CFAES Give Today
OSU Extension

College of Food, Agricultural, and Environmental Sciences

January 10, 2024 - 9:00am --

Stepping into a new year brings renewed focus on health and well-being. As we age, preventing falls plays an important role in staying healthy. 

Stepping On is meant to do just that by addressing the risks. 

Are the rugs secure in your house or could they cause you to slip under your feet? 

Is your footwear sturdy and safe? 

What kind of lighting is available when you get up during the night? 

Could you trip over your pet? 

Are you safely navigating steps, sidewalks, and curbs? 

Are you building strength and balance through exercise? 

Do you know how to safely get up from a fall? 

Seven weeks of Stepping On begins February 1st

These are just some of the topics that will be addressed when Ohio State University Extension in Wayne and Holmes counties facilitates a seven-week Stepping On workshop from 10 a.m. to noon each Thursday, starting Feb. 1 and continuing through March 14 at College Hills Retirement Village, 905 Portage Road, Wooster. Registration is required by calling OSU Extension Wayne County at 330-264-8722 or OSU Extension Holmes County at 330-674-3015. Class size is limited. 

Helping me facilitate the program will be Kate Shumaker, OSU Extension Family and Consumer Sciences Educator in Holmes County. We look forward to working with participants, both from College Hills Retirement Village and the community.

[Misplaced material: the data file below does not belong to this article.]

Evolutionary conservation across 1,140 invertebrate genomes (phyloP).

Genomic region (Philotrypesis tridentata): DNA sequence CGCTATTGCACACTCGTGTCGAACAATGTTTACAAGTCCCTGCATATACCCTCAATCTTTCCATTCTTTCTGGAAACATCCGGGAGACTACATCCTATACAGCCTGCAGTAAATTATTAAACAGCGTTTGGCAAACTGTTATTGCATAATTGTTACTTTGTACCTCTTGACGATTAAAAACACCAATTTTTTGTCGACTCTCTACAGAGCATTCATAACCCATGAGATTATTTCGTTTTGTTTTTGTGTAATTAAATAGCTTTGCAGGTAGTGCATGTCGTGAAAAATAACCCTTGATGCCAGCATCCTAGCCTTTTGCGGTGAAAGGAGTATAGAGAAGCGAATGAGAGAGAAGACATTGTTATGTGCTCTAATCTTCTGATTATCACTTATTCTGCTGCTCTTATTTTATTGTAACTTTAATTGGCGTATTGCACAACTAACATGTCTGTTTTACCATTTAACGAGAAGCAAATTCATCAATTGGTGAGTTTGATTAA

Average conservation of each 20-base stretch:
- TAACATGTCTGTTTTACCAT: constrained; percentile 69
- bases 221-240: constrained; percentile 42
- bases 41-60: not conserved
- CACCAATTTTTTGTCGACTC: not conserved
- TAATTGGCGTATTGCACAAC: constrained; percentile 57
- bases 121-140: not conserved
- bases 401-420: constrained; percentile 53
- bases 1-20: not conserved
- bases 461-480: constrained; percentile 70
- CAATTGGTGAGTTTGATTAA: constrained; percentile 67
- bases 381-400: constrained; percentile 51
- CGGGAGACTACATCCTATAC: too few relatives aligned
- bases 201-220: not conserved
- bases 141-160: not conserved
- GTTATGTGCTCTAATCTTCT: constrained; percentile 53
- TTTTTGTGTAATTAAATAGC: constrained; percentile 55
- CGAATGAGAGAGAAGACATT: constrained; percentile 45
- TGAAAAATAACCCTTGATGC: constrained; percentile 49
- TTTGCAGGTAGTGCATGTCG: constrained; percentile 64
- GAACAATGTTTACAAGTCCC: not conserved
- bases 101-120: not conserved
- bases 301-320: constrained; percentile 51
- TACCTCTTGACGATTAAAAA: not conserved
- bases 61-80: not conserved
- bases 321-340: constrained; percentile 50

Stepping On is an evidence-based program designed for people who are living at home and have experienced a fall or are concerned about falling. Exercise is one of the most important aspects of the program. Participants learn simple strength and balance exercises that we practice at each session. They also learn how to spot and avoid risks of falling and make changes that will help them stay safe. 

Community safety professionals and experts who are pharmacists, vision specialists and occupational therapists will show participants how their medications, eyeglasses and even their footwear can make a difference in their falls risk.

Sharing the ups and downs can help  

Participants can help others in the group by sharing what has worked for them, here’s what a few of them shared during the sessions. 

A 90-year-old participant from one of our Stepping On classes last year talked about how she is able to navigate her sloped driveway more easily because of what she learned in the class and the exercises she continues to do faithfully each day.  

Another participant let us know that she had bought and installed new night lights and got shorter shoelaces for her shoes, replacing the dangling ones. 

Other participants have shared that they were surprised to learn about so many factors associated with fall prevention. 

We realize that studies show, one in four people aged 65 and older has a fall each year causing injuries, hospitalizations, nursing home stays and even death. It’s more than the bumps and bruises that make falling scary. Falls without injuries can make people afraid of falling again which can lead to a loss of confidence, depression, isolation, and inactivity. 

Learn to step with confidence

The goal of Stepping On is for participants to step outside their homes with confidence and keep doing the activities they love such as gardening, traveling, and attending their grandchildren’s activities.  We’d love to have you join us to learn how to make your home safe, please give us a call at 330-264-8722. 

The program is unsuitable for people with memory problems and those who are totally dependent on a walking frame. 

Laurie Sidle is an Ohio State University Extension Family and Consumer Sciences and 4-H program assistant and may be reached at 330-264-8722 or
This article was previously published in The Daily Record.